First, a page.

IN THE book The Black Swan - The impact of the Highly Improbable American author Nassim Taleb makes the point strongly that Black Swan thinking is about planning for extremely improbable events that have a massive impact, and, with hindsight, should have been foreseen.
Taleb also makes the observation in this context that what you don't know is more relevant than what you do know.
The term "Black Swan" comes from the European observation in Western Australia in the 18th century that all swans are not white, something that up to that point was deemed to be utterly impossible. The single observation of one black swan destroyed a millennium of supposed knowledge.
Internationally 9-11 stands out as a classic Black Swan event: low probability, devastating impact.
At a more local level, a good example of a Black Swan event may be the collapse of the timber industry in Tasmania.
To imagine even five years ago that most major forestry players in the state would be in receivership at the same time that the Australian dollar is at historical highs would have been considered to be highly improbable.
How successful society, companies or even individuals are dealing with Black Swan events often comes down to a question of resilience - resilience that comes about as a result of education, planning and development.
In the case of our timber industry, the resilience in the economy and community to deal with this impact doesn't exist and therefore the impact has been devastating. It is now a fact that we simply didn't have the options, or if you like, the resilience, as a society to respond.
So what to do, how to better develop resilience? Like many things, it comes down to education. It's about developing a society where people have options. The key is education.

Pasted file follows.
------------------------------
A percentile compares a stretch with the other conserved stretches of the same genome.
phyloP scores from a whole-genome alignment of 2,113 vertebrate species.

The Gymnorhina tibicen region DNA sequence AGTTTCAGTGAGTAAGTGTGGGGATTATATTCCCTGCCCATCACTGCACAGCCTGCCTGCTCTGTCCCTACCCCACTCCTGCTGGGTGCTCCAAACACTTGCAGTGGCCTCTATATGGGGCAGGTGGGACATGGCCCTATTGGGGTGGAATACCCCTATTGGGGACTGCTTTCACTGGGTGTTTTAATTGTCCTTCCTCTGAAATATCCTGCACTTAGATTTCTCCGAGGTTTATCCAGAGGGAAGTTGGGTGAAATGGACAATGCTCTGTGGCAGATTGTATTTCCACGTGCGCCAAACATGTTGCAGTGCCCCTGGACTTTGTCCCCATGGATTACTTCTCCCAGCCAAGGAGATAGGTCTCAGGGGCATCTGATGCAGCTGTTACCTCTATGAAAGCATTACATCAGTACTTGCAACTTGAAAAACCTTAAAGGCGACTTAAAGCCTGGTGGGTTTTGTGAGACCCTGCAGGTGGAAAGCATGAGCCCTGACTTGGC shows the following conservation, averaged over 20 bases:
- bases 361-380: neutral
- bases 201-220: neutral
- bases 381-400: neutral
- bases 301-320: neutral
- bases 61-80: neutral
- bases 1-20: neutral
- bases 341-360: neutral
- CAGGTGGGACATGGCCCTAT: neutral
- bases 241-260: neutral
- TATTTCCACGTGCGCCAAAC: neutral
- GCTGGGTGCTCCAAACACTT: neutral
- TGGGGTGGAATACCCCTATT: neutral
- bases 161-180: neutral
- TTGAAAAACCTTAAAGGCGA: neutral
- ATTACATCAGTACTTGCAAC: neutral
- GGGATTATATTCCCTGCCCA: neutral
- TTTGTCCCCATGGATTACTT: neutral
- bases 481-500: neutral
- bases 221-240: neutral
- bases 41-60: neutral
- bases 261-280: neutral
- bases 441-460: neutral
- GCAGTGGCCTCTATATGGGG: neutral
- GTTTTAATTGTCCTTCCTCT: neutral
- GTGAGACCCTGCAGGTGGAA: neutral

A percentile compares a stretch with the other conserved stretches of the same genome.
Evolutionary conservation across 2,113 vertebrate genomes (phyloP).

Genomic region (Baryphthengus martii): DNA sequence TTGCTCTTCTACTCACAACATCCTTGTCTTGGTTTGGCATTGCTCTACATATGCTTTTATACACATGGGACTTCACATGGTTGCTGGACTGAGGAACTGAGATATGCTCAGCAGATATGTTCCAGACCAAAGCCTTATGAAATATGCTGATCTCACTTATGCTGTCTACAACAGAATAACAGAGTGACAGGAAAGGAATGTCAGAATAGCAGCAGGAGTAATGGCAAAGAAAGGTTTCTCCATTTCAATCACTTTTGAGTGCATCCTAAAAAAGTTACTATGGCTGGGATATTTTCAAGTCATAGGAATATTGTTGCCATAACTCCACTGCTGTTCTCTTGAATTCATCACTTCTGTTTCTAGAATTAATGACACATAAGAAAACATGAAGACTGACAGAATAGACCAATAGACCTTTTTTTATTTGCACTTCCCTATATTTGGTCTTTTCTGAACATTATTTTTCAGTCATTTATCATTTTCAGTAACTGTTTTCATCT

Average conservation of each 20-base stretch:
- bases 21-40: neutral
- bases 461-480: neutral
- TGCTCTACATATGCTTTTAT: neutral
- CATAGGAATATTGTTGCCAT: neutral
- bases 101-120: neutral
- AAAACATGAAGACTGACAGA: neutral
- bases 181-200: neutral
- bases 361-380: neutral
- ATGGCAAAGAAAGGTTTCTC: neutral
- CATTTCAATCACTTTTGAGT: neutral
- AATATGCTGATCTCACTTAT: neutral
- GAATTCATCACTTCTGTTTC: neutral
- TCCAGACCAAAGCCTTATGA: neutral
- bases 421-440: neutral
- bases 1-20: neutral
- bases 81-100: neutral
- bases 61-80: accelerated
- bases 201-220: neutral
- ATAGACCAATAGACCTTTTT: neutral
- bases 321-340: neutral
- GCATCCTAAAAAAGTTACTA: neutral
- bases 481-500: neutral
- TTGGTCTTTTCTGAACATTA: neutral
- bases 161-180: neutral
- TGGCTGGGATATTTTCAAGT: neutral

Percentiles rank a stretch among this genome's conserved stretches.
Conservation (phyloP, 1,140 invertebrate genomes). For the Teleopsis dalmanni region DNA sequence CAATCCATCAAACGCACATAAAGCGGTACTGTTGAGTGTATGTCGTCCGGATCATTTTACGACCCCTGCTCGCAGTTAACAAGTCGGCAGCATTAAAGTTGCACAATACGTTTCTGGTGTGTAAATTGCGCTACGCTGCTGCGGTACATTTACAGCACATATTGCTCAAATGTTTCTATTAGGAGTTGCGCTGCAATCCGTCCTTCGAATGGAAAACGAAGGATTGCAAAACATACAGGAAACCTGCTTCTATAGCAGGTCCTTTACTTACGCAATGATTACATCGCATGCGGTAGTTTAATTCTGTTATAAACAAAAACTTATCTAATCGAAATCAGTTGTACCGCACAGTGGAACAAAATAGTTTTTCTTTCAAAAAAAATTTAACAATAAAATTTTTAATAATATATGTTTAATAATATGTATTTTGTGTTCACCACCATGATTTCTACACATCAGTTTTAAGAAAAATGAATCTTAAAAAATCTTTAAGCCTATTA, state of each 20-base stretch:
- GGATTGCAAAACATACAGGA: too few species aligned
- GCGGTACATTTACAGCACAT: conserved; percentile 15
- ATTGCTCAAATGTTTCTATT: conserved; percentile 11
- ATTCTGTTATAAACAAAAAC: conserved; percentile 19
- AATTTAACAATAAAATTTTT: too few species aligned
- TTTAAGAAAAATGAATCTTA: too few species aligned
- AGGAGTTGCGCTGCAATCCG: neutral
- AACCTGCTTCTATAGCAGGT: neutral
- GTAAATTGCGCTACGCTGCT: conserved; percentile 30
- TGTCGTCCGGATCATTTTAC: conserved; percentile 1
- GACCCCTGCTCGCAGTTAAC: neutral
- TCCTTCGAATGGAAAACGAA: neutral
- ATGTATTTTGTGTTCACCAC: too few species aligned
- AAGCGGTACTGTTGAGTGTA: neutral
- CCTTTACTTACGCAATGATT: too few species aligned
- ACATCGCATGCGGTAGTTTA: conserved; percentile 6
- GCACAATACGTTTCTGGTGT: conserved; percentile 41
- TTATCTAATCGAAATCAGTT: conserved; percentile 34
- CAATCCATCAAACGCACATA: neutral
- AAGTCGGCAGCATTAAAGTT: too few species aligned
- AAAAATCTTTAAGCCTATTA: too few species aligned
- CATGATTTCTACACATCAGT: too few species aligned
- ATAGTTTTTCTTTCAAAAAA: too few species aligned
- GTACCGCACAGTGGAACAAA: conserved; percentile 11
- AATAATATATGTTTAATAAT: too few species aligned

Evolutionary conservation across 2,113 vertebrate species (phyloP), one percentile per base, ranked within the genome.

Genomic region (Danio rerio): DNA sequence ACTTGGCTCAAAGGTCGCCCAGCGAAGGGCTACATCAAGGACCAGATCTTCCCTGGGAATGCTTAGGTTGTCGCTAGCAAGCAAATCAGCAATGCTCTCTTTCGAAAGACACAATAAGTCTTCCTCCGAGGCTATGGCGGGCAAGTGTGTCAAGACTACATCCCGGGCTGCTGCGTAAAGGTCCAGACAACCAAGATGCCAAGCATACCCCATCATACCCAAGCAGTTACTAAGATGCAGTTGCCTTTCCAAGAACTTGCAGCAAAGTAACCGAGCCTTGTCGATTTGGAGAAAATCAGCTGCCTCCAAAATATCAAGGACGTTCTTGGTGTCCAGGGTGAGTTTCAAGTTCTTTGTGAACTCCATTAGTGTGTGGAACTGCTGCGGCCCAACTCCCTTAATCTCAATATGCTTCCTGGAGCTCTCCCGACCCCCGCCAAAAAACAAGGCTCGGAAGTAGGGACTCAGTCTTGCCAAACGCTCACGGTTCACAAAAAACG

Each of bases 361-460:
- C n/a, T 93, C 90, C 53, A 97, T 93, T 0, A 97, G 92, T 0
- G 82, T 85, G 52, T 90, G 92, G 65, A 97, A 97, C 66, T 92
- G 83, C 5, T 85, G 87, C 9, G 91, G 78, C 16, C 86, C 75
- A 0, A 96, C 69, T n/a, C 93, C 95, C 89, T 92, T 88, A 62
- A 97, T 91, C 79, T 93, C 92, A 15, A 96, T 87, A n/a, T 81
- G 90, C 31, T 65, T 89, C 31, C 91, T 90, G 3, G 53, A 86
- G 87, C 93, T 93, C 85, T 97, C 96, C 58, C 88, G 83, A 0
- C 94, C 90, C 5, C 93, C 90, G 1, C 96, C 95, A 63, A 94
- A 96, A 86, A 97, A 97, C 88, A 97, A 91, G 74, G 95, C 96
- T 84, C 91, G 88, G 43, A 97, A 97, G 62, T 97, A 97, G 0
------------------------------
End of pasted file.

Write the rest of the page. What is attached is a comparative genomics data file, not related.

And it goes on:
What drives a young person's desire for a better education? Some say inspiration, inspiration gleaned from others. My view is that it should be aspiration.
Aspiration is all about developing a hunger to fulfil one's dreams and visions. It is about wanting a life that meets your needs and your potential. This is where I think we are failing.
As a former Victorian who has chosen to live in Tasmania for the past 16 years, I still find it astonishing that at grade 10, young people aged 15 and 16 have to make a life-altering decision whether to remain in the education system. If we fail to inspire our youth to aspire, then the grade 10 option becomes too easy for them. They leave.
I have just returned from Asia and the thought there that students abandon their education effectively halfway through would not even be on the radar. It would not be an option.
Why not? Simple. They aspire to a better life than their parents. They aspire for a standard of living that was not available to past generations.
In Australia we are told that the reverse is happening and that our intergenerational standard of living is deteriorating.
Last year's economic development plan developed by the state government recognised that we have communities with perpetually high levels of youth unemployment and this phenomenon of intergenerational poverty.
In contrast to the Asian response, aspiration driving a thirst for higher education, the response here is to emulate the lifestyle of one's parents. In the demographic we are discussing, this leads to what is in effect a cycle of disadvantage.
We have to break the cycle. We have to create within the minds of those who seek to drop out the motivation to stay the course, to better themselves and to aspire to a lifestyle that is better than the one they came to know and accept.
Where aspiration exists, education will follow and education leads to lifestyle options and resilience.
Resilience means you can anticipate and react to adversity in a positive way.
It is time to break the cycle.
- Chris Oldfield is chief executive officer of Tasmanian Irrigation